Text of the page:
Akio Matsumura, a former UN diplomat, makes a case that the reactor 4 spent fuel pool poses a serious threat within a 2-3 year time frame.

Matsumura argues there are four things that leave little to question.

1. Many scientists believe that it will be impossible to remove the 1,535 fuel assemblies in the pool of Reactor 4 within two or three years.

2. Japanese scientists give a greater than 90 percent probability that an earthquake of at least 7.0 magnitude will occur in the next three years in the close vicinity of Fukushia-Daiichi.

3. The crippled building of Reactor 4 will not stand through another strong earthquake.

4. Japan and the TEPCO do not have adequate nuclear technology and experience to handle a disaster of such proportions alone.

Japan's Battered Fukushima Plants - A Global Catastrophe Waiting To...

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I wonder what they will do now.

Sorry Ruth that I'm so behind on all your wonderful discussions.

But not to worry, I'll get caught up.

Here's a Fukushima update.

Costs and Consequences of the Fukushima Daiichi Disaster

Reactor 4's spent fuel pool continues to pose the major risk.

Other highlights:

... the Japanese Science Ministry reported that long-lived radioactive cesium had contaminated 11,580 square miles (30,000 sq km) of the land surface of Japan.[i]  Some 4,500 square miles – an area almost the size of Connecticut– was found to have radiation levels that exceeded Japan’s allowable exposure rate of 1 mSV (millisievert) per year.

About a month after the disaster, on April 19, 2011, Japan chose to drastically increase its official “safe” radiation exposure levels[ii] from 1 mSv to 20 mSv per year – 20 times higher than the US exposure limit.  This allowed the Japanese government to downplay the dangers of the fallout and avoid evacuation of many badly contaminated areas.

Estimates of the total economic loss range from $250[iv]-$500[v]billion US.

... 159,128 people had been evicted from the exclusion zones, losing their homes and virtually all their possessions. Most have received only a small compensation to cover their costs of living as evacuees.  Many are forced to make mortgage payments on the homes they left inside the exclusion zones.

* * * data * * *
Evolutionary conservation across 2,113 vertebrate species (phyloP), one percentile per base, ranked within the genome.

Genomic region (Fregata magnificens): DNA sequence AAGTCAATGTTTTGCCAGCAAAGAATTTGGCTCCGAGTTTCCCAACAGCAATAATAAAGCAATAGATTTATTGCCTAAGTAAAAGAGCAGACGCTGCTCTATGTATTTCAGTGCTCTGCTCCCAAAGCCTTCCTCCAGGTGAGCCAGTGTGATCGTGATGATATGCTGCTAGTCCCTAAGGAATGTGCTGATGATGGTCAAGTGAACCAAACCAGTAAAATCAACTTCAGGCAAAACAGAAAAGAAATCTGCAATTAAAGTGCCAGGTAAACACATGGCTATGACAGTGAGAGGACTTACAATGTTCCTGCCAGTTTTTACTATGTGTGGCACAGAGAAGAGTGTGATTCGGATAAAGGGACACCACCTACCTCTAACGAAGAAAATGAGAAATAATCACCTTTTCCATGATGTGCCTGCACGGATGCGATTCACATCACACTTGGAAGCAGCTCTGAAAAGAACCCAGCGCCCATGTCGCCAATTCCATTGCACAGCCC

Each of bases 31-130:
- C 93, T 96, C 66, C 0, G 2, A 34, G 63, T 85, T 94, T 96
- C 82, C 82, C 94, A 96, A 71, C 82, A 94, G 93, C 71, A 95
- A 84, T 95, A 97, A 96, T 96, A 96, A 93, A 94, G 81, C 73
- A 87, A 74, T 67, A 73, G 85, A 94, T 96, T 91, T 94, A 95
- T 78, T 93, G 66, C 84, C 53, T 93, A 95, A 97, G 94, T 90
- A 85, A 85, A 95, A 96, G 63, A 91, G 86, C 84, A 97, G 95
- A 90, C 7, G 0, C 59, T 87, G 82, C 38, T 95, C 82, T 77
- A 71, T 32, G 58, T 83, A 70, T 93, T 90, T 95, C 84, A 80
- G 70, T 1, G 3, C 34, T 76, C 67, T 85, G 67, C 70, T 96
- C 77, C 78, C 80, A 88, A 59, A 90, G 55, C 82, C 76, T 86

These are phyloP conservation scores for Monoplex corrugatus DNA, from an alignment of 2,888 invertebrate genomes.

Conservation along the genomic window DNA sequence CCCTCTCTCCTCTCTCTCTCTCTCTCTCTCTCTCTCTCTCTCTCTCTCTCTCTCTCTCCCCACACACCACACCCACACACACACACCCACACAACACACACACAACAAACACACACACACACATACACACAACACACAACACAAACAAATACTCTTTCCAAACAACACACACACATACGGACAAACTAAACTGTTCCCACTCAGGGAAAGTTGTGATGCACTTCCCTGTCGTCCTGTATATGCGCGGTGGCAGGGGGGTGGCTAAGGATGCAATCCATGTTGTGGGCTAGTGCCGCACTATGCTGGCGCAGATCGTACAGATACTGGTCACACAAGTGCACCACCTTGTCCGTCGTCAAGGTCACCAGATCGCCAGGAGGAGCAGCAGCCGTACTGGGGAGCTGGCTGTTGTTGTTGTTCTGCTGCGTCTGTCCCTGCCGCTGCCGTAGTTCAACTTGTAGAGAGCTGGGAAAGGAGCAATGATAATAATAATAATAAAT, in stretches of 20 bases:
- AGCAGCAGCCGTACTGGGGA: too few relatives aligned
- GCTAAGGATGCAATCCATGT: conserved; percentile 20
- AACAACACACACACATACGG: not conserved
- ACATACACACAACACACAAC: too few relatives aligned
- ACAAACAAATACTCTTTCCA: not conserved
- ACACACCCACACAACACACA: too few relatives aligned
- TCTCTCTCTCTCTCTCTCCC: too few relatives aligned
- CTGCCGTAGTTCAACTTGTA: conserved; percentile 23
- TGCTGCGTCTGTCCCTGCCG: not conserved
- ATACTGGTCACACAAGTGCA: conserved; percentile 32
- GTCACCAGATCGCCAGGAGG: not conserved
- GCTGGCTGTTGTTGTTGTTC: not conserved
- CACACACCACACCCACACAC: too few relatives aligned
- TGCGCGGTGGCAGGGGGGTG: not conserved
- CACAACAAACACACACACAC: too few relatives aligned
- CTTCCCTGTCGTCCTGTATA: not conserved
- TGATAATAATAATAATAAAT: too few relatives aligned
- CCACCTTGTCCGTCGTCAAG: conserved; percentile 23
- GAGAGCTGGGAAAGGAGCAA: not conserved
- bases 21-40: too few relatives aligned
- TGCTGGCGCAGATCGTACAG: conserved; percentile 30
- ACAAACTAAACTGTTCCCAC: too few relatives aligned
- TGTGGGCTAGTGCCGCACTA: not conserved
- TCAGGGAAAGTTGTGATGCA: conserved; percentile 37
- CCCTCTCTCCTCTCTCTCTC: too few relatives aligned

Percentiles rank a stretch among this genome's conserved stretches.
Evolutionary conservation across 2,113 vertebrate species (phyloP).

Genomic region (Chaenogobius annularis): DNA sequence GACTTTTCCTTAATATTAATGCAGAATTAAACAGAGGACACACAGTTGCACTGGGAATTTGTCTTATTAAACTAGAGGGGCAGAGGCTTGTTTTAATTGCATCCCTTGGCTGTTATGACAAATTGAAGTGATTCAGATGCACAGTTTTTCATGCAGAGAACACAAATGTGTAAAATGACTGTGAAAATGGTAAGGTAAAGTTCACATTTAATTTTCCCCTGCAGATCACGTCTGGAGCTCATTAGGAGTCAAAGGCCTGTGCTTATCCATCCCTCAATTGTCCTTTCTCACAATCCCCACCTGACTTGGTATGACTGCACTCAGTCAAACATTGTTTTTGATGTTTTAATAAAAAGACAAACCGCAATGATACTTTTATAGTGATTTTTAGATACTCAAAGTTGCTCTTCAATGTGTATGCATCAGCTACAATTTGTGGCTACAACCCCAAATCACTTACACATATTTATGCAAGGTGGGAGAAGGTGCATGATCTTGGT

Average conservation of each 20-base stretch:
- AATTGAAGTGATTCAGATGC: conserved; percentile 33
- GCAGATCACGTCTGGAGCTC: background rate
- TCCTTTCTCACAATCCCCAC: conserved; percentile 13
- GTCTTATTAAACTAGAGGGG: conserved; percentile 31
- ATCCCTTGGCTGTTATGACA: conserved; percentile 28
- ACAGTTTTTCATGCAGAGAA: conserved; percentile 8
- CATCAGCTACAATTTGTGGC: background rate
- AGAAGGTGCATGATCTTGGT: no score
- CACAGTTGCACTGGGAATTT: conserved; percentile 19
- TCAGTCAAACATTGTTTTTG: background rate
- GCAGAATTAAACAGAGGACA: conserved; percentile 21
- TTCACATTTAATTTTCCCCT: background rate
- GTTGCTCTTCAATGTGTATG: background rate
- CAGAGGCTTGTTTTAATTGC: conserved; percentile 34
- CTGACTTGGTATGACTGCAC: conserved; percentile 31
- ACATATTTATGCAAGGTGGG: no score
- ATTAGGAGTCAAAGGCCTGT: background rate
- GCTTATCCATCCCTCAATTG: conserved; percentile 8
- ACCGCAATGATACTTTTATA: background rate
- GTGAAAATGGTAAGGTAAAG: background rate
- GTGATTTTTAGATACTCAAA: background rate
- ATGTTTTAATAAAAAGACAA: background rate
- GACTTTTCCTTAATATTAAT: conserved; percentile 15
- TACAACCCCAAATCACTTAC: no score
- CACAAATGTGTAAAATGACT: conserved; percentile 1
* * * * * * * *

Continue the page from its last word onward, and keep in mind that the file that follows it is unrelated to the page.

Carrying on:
... radioactive cesium ... has been detected in a large range of Japanese foodstuffs, including spinach, tea leaves, milk, beef, and freshwater fish up to 200 miles from Fukushima.

Routine ingestion of foods contaminated with so-called “low levels” of radioactive cesium has been shown to lead to its bioaccumulation in the heart and endocrine tissues, as well as in the kidneys, small intestines, pancreas, spleen and liver.

... the Fukushima disaster produced the largest discharge of radioactive material into the ocean in history.

Fifteen months after 733,000 curies of radioactive cesium were pumped into the Pacific, 56 percent of all fish catches off Japan were found to be contaminated with it.[vii]  Fishing continues to be banned off the coast of Fukushima, where 40 percent of bottom dwelling fish (sole, halibut, cod) were recently found to have radioactive cesium levels higher than current Japanese regulatory limits.[emphasis mine]

Personally I take offense to evacuees being forced to make mortgage payments on exclusion zone abandoned homes. That's salt in wounds.

Japan's Fukushima Daiichi may take up to 40 years to decommission

Decommissioning will cost $100 billion! Tell me again how nuclear energy is cost effective.

Inside the heavily guarded gates of Fukushima Daiichi, work is about to begin on a decommissioning operation that could cost at least $100 billion and last 40 years. [emphasis mine]




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